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GURPS Cliffhangers

Reviewed by Jamie 'Trotsky' Revell ©2002

Edited by Suzanne Campbell for The Guild Companion

GURPS Cliffhangers is both a general sourcebook for games set in the period 1925-1939, and a guide to games with a distinctively 'pulp' flavour. The new revised edition includes a significant amount of new information from the first edition, with added adventure hooks and more information on the real time period.

The first chapter is a general guide to the era. Much of this is straight historical information that could easily be obtained from many other sources, although the sections on international travel and communications, as well as on the base level of technology, are useful to have in one place.

Much more useful is the second section of the book, which includes six chapters, describing locations across the world, continent by continent. These are chosen for their suitability as settings for pulp scenarios, from urban settings such as Paris or San Francisco's Chinatown, to archaeological sites and wilderness regions such as Tibet and the Congo Basin. The locations are liberally interspersed with plot suggestions and with descriptions of organisations and historical incidents that are likely to prove useful in gaming; for example, the French Foreign Legion, the House Un-American Activities Commission and the Spanish Civil War. The entire world is covered, although the inevitable downside of this comprehensive coverage is that the individual descriptions are quite short. In many places, the reader is advised to buy GURPS Places of Mystery for more information sensible advice, perhaps, but something the prospective buyer should bear in mind.

The character generation chapter uses the templates now common in many GURPS books. A total of ten templates are provided, most of which are best suited for larger-than-life pulp games; the Indiana Jones style archaeologist and the masked crusader being obvious examples. However, freelance reporters and private investigators are not forgotten, and would be of more use in a relatively down to earth scenario. The equipment list is better than that provided in most GURPS books, but the weapons list is simply bare bones stats, without any significant explanation of what the firearms might typically be used for. While the single page covering vehicles has a similar dearth on information on what exactly is being described, the reduction of the normally hefty block of GURPS vehicle stats to a single line is not only appropriate to cliff-hanger style games, but to any game with more of a focus on high speed drama than detailed maths. The replacement of all the usual complex figures for gAccel, gMR and so forth by a single modifier to the skill roll of the driver is especially welcome and is something I, for one, would hope to see in many more GURPS supplements in the future.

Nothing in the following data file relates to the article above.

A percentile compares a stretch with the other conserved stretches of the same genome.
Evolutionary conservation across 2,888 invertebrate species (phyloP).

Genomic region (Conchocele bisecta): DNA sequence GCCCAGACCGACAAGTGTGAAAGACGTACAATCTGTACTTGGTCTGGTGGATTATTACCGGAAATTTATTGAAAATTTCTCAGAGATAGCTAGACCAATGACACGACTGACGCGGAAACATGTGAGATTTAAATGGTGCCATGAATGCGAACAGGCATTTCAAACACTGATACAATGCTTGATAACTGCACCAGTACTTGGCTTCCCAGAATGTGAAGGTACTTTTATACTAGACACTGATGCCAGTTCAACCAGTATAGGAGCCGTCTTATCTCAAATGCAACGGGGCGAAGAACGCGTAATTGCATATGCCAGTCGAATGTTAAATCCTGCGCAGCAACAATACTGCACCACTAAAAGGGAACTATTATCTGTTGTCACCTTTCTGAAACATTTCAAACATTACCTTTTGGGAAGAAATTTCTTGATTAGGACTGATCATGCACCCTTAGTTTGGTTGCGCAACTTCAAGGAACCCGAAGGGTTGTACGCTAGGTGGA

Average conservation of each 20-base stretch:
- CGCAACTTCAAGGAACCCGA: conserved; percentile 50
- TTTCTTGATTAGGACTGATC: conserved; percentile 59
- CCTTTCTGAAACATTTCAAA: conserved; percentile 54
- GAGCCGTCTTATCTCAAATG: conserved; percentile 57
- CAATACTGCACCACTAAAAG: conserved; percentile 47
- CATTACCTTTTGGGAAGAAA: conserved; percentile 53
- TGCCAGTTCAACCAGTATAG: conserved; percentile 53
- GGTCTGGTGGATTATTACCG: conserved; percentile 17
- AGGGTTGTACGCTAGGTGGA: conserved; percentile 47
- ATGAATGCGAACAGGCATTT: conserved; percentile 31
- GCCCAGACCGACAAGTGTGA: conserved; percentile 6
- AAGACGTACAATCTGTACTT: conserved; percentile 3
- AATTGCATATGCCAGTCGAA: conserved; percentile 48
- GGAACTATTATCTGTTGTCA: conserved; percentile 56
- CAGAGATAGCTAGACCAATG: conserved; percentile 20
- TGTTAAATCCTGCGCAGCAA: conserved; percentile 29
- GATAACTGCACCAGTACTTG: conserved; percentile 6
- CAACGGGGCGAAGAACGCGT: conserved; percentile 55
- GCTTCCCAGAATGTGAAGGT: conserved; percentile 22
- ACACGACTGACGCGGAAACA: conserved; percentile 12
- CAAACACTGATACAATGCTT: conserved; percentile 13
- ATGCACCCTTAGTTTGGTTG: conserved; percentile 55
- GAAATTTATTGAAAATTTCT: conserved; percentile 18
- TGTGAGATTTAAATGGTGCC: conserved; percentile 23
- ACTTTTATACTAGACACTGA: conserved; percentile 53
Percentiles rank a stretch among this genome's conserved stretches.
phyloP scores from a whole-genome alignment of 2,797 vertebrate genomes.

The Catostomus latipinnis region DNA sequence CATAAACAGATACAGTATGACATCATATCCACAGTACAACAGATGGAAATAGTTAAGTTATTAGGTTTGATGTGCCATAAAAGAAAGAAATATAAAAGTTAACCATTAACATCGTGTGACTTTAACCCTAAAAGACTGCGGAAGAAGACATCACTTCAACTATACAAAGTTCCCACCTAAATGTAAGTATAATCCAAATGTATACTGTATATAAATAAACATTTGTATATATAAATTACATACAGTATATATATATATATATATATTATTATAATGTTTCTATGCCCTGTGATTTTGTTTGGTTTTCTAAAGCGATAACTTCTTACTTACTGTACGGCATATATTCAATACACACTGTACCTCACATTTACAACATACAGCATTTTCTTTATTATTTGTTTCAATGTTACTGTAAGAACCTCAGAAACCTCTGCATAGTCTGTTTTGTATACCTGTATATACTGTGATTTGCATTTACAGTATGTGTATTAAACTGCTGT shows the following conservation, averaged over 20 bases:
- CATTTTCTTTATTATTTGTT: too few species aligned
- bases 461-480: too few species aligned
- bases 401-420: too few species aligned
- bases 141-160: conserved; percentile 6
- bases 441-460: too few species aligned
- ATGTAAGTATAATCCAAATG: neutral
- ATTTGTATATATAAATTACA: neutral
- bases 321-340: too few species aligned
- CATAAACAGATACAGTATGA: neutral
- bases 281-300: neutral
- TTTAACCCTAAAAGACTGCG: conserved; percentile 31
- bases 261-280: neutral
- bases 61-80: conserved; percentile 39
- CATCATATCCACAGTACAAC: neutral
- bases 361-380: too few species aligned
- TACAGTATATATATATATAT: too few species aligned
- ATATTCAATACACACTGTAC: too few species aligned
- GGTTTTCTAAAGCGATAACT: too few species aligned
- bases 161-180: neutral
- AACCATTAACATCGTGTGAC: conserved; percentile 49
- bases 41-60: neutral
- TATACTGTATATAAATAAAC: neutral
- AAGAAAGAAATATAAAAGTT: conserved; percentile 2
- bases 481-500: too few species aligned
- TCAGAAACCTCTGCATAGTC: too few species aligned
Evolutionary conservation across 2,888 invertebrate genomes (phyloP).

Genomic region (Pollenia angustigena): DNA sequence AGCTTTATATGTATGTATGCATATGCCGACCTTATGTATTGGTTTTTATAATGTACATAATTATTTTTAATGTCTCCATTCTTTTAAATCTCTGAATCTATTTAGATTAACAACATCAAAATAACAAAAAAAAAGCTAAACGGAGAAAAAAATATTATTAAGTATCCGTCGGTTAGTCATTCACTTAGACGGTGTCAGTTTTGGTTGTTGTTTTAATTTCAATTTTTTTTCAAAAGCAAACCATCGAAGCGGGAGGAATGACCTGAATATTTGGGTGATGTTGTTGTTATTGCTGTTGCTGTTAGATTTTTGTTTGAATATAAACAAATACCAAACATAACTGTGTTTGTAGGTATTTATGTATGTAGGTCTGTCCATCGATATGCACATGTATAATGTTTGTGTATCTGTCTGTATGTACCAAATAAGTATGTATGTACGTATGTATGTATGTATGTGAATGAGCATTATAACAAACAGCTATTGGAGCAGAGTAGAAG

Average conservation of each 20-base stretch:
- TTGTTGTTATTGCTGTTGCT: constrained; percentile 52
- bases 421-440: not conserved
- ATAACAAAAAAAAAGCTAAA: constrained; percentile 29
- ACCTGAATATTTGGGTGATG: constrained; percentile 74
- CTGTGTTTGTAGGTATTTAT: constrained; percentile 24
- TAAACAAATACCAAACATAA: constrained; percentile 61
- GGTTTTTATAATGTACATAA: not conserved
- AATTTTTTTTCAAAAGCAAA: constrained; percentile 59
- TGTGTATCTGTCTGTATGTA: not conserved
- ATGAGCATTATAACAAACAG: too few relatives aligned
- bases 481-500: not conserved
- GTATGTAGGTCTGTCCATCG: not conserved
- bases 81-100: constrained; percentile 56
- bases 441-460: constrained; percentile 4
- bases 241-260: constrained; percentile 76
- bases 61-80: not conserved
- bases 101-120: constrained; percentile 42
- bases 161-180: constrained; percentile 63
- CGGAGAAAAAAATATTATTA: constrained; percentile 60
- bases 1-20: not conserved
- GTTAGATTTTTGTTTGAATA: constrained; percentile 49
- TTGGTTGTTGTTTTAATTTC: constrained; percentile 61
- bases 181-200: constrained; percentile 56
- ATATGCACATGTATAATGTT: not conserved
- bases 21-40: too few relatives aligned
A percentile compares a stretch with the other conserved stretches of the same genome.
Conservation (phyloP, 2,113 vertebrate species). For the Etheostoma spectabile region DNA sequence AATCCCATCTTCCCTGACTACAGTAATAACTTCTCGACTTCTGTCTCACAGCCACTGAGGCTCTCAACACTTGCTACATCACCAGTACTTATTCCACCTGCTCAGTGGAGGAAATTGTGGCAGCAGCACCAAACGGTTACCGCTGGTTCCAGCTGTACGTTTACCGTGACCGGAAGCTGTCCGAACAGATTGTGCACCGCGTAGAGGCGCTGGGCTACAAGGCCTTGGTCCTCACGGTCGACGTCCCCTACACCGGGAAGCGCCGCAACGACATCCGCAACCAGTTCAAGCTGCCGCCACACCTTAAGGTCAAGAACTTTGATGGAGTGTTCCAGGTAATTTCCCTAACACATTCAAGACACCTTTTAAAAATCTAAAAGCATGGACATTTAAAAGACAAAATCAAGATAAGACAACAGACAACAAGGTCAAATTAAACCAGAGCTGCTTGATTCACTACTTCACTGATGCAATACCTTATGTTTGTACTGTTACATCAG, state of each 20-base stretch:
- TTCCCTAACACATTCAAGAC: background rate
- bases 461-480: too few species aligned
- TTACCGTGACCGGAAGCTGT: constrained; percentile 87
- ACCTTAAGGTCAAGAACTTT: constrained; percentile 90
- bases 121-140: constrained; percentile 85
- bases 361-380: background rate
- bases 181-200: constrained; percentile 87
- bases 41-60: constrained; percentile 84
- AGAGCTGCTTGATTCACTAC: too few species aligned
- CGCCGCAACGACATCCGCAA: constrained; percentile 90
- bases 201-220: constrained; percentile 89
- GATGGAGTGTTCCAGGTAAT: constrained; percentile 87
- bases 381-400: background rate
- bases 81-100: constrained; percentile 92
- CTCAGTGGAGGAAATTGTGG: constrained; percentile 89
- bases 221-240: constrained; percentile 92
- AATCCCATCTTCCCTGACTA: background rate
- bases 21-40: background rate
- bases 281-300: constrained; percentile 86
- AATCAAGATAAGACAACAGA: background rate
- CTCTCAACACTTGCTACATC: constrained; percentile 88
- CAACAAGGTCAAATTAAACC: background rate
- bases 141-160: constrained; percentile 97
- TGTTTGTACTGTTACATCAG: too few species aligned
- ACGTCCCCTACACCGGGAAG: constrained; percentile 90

The next two chapters are competent advice for bringing a pulp, cliff-hanger style of adventure to gaming scenarios, as well as some material for more gritty games set in the same time period. There are yet more scenario seeds here, as well as advice on the design of cunning death traps that our heroes can nonetheless escape from in the nick of time. Three sample villain characters are provided in place of full templates, but anyone looking for the sample heroes promised on the back cover will be disappointed, as there aren't any.

Rounding the book off is a short chapter describing the adaptation of the pulp ethos to other genres, such as cyberpunk or alien conspiracy. This is one of GURPS strengths, of course, but this section feels as if it has been tacked on to the end mainly in an effort to sell other GURPS books there really isn't much here that will be of use to GMs and what there is could have been included in a few small text boxes as it is in most other supplements.

If you want to run a game in the style of Indiana Jones or Doc Savage, this book will prove useful, if only for the huge number of atmospheric scenario suggestions and the adventure design chapter. For a more serious game set during the same era, it still has its advantages, although the emphasis is clearly in the other direction. Players of games other than GURPS should note that the great bulk of the book is rules free and that it should still prove helpful in setting the right atmosphere.

Editor's Note: GURPS Cliffhangers is published by Steve Jackson Games who can be reached at

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